ALL IS TRUE Romain Kronenberg

One spring morning, on the slab at the bottom of their meeting place, four young people in their twenties were victims of an attack: Pablo Adam was killed before the eyes of his friend Zoé Jaspers, Thomas Jaspers, his brother and Felix Jeanneret, a passing traveller. The three survivors try to overcome their friend’s disappearance through their respective artistic practices: the sculpture housing the memory and images of the deceased, the photograph that reveals an escape, and the novel as a hypothesis of another outcome to the attack are gathered around a film that tells their story.

The fleeting glance at the story you didn’t experience, at what you hoped to feel deep inside yourself. You dismiss it, take it to the margin of a hope that you know is vain, but to which you are attached. This side so reassuring, the one of a shoulder on which you rested, the one on which you still rest. You’re here, Zoe, and you’re flying away at the same time. Like those sheets you wrote. The ones that take you back to the elsewhere that they open you up and give you hope.

Posing, words. Write them down, those possible voices of saying. The ones that are your only attachment, through which you can see and you can see. This famous point of view, Zoe, the one from above – the hope of a coming -, the one from below – the escape to the elsewhere -, the one before you – this side by side. In front of you, out of you: your being. Which you’ll throw out. Finally freed from this rest, you will rest. Well, next to him, Pablo. You will live outside to which you are exposed, the one of your existence forever dedicated to the one you wrote.

In the hollow, this surface that you can see from and far away. This void to be filled and this surface to be kept, to be preserved. On that lifeline you thought you drew in the palm of your superposed hands. Both on the same side, the same side. Where you put your limbs: your head, now deaf; your gaze, now blind; your breath, interspersed. Now you release your arm, let your hope slide towards your fingertips to capture this frozen time. Resume, extend that time you have traveled at the stop, sideways and to the side. In the unfolding of a daily newspaper that you let pass before your eyes, clinging to what was left of you. These memories, this memory on the edge of an escape, the memory of the respect that marked you so much. Its distance; Pablo.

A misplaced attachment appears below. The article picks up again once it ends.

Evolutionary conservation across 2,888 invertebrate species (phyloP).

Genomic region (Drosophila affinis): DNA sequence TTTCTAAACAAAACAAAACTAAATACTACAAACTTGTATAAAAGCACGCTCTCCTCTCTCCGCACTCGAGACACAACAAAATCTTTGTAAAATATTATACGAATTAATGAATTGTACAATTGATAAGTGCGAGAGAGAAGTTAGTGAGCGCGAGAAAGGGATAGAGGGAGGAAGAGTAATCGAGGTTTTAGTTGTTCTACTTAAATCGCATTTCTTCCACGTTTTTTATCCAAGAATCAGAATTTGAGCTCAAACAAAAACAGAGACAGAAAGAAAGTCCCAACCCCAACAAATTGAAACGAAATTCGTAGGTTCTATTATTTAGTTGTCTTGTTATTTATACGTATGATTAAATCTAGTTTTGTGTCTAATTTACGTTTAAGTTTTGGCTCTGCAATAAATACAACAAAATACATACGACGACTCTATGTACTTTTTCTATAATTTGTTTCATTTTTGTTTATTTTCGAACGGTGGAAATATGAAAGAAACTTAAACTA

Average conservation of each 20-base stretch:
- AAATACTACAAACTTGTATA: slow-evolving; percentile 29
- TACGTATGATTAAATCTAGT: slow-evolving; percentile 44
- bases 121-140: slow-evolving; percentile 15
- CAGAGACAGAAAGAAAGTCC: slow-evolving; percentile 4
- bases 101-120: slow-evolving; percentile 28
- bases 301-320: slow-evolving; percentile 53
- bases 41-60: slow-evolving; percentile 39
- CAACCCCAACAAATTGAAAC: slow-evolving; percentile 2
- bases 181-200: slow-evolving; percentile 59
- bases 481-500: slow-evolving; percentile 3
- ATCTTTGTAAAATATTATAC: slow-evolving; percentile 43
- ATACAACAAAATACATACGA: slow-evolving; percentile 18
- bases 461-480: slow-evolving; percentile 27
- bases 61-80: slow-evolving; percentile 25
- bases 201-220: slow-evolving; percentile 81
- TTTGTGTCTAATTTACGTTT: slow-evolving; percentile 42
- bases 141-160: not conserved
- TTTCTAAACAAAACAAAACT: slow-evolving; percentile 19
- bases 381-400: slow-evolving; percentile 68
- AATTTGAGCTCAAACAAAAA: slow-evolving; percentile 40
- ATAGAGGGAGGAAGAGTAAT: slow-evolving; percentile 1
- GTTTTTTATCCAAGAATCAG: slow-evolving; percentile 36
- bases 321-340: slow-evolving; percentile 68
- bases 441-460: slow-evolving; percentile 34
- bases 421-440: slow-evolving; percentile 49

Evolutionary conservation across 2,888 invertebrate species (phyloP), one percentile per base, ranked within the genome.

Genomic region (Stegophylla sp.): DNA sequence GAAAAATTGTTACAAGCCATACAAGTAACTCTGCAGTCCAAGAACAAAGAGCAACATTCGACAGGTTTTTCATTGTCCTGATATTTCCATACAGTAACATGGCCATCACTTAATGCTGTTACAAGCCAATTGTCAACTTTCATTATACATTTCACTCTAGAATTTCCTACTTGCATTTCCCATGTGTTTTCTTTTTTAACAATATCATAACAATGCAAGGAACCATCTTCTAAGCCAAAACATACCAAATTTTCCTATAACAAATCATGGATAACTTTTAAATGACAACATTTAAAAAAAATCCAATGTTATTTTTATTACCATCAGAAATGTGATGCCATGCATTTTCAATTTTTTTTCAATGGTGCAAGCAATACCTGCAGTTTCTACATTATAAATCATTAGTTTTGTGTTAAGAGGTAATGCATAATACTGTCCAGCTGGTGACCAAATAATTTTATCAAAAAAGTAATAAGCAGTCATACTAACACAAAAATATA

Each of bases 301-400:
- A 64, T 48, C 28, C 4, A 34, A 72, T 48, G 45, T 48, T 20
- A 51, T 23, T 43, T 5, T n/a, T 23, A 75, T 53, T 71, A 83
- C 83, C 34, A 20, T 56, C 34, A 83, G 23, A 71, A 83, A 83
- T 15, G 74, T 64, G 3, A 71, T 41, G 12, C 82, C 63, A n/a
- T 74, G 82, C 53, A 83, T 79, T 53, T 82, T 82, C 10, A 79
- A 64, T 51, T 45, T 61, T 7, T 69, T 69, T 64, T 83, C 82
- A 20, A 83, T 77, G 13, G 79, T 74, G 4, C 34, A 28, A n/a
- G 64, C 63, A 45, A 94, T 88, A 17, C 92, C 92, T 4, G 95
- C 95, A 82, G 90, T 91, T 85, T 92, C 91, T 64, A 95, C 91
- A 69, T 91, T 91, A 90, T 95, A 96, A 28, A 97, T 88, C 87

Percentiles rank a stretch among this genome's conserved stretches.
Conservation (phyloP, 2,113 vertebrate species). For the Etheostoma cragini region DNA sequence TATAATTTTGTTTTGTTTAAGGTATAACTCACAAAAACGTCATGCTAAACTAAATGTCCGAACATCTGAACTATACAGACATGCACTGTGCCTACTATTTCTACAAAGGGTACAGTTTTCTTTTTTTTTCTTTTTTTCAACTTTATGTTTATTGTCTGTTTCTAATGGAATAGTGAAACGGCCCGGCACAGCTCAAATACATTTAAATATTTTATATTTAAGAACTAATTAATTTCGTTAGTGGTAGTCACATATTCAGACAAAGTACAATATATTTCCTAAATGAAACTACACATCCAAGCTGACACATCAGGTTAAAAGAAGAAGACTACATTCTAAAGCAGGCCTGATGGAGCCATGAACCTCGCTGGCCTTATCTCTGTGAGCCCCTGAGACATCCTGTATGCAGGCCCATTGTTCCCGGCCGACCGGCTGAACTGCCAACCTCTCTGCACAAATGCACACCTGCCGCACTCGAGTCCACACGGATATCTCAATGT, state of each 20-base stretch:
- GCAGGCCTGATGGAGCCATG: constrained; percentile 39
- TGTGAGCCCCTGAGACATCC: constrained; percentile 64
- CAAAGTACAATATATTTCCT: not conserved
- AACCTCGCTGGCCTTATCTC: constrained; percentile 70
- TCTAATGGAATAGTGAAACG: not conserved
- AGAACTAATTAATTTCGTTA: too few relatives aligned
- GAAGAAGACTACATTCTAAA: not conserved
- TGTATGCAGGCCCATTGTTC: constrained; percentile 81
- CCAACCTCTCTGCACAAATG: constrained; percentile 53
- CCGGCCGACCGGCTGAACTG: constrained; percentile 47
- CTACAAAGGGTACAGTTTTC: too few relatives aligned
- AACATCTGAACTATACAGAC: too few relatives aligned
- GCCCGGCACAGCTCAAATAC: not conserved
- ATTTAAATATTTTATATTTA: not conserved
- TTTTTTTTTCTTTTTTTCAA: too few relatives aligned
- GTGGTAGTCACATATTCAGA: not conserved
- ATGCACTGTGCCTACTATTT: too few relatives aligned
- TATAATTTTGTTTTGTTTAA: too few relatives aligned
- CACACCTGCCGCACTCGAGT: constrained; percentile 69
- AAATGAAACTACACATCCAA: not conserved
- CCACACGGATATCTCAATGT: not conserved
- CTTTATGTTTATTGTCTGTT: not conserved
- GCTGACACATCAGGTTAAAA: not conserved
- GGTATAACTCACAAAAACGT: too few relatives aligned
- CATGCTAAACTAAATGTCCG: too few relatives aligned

Him, appearing at the edge of a gleam that made you wait. The expectation of his coming – I see you -, of his body – vibration -, of his love – I think of you. Him, gone, just like you. You touch this surface that has been removed from you, you pursue it by caressing through these pages the feeling of this attachment. In this white, filled with the black of your words, those you have frozen in time – yet you could not do it, you could not do it. What to do? Let go of your gesture, express the word you engulf in yourself. To uproot your being from the ground on which it lies, in which it lies, stems from a receptivity to yourself that you are now letting flow.

To die the silence that surrounds you, the silence of the words that surround you, the words that you let invade you out of necessity. In the urgency of an expression. The one in fragments that you wanted to sequence to better express it. This refuge, this prison – you don’t know, you knew it. Your life is the life of your dead, Zoe. This book is your death, Zoe. The one you substituted, the life you couldn’t live, the one you imagined. Everything is true, Zoe. Her absence, yours. Your absence, your life. Unfinishable insufficiency.

Pablo on the ground, on the side.

Diane Der Markarian


NKR_3258_BD - Photo © Grégory Copitet
Vue d’exposition TOUT EST VRAI, © Grégory Copitet.

Featured image : Romain Kronenberg, Pablo Adam (interprété par Pablo Cobo), juin 2017. 

Diane Der Markarian
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